Zero-inflated model

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In statistics, a zero-inflated model is a statistical model based on a zero-inflated probability distribution, i.e. a distribution that allows for frequent zero-valued observations.

Zero-inflated Poisson[edit]

The first zero-inflated model is the zero-inflated Poisson model, which concerns a random event containing excess zero-count data in unit time.[1] For example, the number of insurance claims within a population for a certain type of risk would be zero-inflated by those people who have not taken out insurance against the risk and thus are unable to claim. The zero-inflated Poisson (ZIP) model employs two components that correspond to two zero generating processes. The first process is governed by a binary distribution that generates structural zeros. The second process is governed by a Poisson distribution that generates counts, some of which may be zero. The two model components are described as follows:

where the outcome variable has any non-negative integer value, is the expected Poisson count for the th individual; is the probability of extra zeros.

The mean is and the variance is .

Estimators of ZIP[edit]

The method of moments estimators are given by

where is the sample mean and is the sample variance.

The maximum likelihood estimator[2] can be found by solving the following equation

where is the sample mean, and is the observed proportion of zeros.

This can be solved by iteration,[3] and the maximum likelihood estimator for is given by

Related models[edit]

1994, Greene considered the zero-inflated negative binomial (ZINB) model.[4] Daniel B. Hall adapted Lambert's methodology to an upper-bounded count situation, thereby obtaining a zero-inflated binomial (ZIB) model.[5]

Discrete pseudo compound Poisson model[edit]

If the count data with the feature that the probability of zero is larger than the probability of nonzero, namely

then the discrete data obey discrete pseudo compound Poisson distribution.[6]

In fact, let be the probability generating function of . If , then . Then from Wiener–Lévy theorem,[7] we show that have the probability generating function of discrete pseudo compound Poisson distribution.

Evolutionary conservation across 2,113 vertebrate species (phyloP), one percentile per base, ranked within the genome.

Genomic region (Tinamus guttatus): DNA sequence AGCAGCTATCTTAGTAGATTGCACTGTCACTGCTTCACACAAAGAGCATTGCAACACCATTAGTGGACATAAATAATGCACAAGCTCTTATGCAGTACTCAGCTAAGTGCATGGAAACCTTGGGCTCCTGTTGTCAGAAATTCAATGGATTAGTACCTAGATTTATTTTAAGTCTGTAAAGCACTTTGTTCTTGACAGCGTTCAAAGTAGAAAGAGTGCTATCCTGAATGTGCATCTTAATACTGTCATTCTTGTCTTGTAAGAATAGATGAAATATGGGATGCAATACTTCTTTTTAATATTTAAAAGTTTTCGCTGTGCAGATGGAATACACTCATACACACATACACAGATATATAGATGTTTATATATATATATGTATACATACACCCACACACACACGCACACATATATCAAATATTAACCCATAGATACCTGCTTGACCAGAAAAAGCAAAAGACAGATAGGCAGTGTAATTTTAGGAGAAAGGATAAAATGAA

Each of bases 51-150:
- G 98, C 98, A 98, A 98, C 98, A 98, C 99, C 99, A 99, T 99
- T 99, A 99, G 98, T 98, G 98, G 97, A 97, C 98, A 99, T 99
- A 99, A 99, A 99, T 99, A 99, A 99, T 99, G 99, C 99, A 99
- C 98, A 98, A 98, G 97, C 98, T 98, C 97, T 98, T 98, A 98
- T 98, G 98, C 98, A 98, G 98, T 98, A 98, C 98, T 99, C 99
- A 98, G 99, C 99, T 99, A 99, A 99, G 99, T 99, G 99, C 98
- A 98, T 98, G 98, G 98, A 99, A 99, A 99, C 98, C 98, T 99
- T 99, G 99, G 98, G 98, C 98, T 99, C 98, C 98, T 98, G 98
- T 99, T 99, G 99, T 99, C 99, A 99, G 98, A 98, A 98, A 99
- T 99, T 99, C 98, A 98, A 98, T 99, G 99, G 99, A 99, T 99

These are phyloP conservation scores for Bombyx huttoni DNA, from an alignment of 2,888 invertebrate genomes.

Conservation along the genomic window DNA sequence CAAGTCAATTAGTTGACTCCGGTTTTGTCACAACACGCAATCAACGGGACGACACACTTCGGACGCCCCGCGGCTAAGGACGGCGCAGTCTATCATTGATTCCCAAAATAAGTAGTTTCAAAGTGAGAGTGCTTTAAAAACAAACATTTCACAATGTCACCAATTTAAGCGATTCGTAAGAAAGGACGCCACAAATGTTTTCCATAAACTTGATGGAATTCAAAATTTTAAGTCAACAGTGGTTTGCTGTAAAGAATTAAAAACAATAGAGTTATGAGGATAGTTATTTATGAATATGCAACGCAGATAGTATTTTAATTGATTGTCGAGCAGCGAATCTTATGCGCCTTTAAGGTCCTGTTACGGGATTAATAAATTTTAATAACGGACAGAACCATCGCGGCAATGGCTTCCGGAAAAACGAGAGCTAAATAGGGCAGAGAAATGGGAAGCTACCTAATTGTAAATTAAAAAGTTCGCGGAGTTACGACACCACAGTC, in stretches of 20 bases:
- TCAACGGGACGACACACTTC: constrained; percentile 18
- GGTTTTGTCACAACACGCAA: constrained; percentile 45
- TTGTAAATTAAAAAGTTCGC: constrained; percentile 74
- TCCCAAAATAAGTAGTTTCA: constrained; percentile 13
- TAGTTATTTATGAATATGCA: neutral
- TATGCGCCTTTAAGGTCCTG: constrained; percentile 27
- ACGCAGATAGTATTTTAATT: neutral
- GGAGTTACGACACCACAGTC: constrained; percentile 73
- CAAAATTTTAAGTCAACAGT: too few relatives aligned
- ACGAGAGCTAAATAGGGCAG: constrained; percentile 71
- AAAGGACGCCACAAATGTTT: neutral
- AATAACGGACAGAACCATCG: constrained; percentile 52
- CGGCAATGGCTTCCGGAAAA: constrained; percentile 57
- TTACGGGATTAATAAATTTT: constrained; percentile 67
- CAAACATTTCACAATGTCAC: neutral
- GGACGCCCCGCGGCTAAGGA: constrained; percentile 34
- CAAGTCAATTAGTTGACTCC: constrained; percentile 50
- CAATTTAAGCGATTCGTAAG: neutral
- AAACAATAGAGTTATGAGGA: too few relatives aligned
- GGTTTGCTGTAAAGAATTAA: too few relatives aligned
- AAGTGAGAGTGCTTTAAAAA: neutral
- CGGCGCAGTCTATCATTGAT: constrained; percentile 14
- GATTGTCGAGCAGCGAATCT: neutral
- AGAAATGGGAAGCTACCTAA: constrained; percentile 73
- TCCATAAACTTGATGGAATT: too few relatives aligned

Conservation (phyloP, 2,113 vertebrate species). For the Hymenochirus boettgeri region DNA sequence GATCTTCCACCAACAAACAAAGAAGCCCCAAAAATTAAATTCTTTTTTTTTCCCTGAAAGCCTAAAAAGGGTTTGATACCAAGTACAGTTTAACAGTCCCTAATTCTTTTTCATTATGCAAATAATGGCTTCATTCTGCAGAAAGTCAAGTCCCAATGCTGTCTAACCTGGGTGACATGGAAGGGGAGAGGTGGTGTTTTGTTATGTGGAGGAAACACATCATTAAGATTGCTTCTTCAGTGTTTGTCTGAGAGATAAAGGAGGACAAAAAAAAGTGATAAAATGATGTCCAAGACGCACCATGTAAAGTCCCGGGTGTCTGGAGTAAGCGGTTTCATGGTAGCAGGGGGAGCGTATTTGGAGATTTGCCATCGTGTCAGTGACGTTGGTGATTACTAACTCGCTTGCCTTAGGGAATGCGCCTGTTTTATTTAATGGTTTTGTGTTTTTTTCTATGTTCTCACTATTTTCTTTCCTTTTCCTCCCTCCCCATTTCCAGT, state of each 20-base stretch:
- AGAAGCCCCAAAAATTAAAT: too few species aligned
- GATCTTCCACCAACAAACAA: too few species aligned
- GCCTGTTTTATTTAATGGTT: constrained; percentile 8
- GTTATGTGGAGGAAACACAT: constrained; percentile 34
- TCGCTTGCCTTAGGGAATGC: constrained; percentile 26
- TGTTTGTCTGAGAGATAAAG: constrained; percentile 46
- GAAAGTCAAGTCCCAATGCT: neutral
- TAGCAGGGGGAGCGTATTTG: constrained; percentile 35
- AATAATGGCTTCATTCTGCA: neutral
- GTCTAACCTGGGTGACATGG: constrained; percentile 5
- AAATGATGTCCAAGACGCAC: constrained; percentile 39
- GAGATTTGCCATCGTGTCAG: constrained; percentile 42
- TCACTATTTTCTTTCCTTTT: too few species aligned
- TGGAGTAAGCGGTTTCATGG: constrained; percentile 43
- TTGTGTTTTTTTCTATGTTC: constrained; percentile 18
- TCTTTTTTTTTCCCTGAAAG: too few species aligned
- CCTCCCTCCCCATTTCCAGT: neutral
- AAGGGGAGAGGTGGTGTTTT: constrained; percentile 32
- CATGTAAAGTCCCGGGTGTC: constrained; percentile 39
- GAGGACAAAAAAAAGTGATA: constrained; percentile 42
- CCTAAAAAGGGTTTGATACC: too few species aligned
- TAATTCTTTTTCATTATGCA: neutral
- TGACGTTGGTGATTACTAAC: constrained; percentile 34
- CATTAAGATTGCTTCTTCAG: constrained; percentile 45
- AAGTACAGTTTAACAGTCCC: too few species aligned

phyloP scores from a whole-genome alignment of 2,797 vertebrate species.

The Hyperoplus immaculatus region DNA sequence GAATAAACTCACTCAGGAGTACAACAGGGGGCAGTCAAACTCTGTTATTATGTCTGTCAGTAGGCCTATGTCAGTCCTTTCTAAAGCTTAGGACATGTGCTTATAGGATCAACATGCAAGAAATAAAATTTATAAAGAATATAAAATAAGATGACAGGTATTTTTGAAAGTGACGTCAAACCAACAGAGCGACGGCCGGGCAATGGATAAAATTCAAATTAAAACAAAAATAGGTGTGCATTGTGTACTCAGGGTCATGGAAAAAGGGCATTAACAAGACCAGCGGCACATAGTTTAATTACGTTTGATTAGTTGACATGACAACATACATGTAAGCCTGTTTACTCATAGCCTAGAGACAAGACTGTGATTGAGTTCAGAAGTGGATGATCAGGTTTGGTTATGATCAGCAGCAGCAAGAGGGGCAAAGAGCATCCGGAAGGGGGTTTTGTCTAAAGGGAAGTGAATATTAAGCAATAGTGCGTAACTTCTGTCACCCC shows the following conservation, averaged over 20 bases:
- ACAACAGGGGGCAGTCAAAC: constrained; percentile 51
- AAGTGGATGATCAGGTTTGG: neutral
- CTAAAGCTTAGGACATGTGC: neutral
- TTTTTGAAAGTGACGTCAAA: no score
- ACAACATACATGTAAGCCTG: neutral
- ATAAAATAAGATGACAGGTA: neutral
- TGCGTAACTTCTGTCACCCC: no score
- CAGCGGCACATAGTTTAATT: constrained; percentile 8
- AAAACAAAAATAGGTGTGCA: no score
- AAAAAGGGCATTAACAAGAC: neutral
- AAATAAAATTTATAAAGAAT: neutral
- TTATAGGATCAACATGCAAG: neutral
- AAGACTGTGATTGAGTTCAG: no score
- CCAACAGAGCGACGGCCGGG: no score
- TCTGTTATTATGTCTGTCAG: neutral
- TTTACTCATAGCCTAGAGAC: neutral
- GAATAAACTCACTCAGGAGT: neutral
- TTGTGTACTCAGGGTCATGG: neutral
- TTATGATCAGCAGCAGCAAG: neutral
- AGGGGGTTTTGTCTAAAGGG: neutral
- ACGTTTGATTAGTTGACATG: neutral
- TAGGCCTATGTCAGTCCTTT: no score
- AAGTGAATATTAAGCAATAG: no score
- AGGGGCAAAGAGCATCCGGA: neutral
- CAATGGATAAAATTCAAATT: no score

We say that the discrete random variable satisfying probability generating function characterization

has a discrete pseudo compound Poisson distribution with parameters

When all the are non-negative, it is the discrete compound Poisson distribution (non-Poisson case) with overdispersion property.

See also[edit]


  1. ^ Lambert, Diane (1992). "Zero-Inflated Poisson Regression, with an Application to Defects in Manufacturing". Technometrics. 34 (1): 1–14. JSTOR 1269547. doi:10.2307/1269547. 
  2. ^ Johnson, Norman L.; Kotz, Samuel; Kemp, Adrienne W. (1992). Univariate Discrete Distributions (2nd ed.). Wiley. pp. 312–314. ISBN 0-471-54897-9. 
  3. ^ Böhning, Dankmar; Dietz, Ekkehart; Schlattmann, Peter; Mendonca, Lisette; Kirchner, Ursula (1999). "The zero-inflated Poisson model and the decayed, missing and filled teeth index in dental epidemiology". Journal of the Royal Statistical Society: Series A (Statistics in Society). Wiley Online Library. 162 (2): 195–209. doi:10.1111/1467-985x.00130. 
  4. ^ Greene, William H. (1994). "Some Accounting for Excess Zeros and Sample Selection in Poisson and Negative Binomial Regression Models". Working Paper EC-94-10: Department of Economics, New York University. SSRN 1293115Freely accessible. 
  5. ^ Hall, Daniel B. (2000). "Zero-Inflated Poisson and Binomial Regression with Random Effects: A Case Study". Biometrics. 56 (4): 1030–1039. doi:10.1111/j.0006-341X.2000.01030.x. 
  6. ^ Huiming, Zhang; Yunxiao Liu; Bo Li (2014). "Notes on discrete compound Poisson model with applications to risk theory". Insurance: Mathematics and Economics. 59: 325–336. doi:10.1016/j.insmatheco.2014.09.012. 
  7. ^ Zygmund, A. (2002). Trigonometric series. Cambridge: Cambridge University Press. p. 245.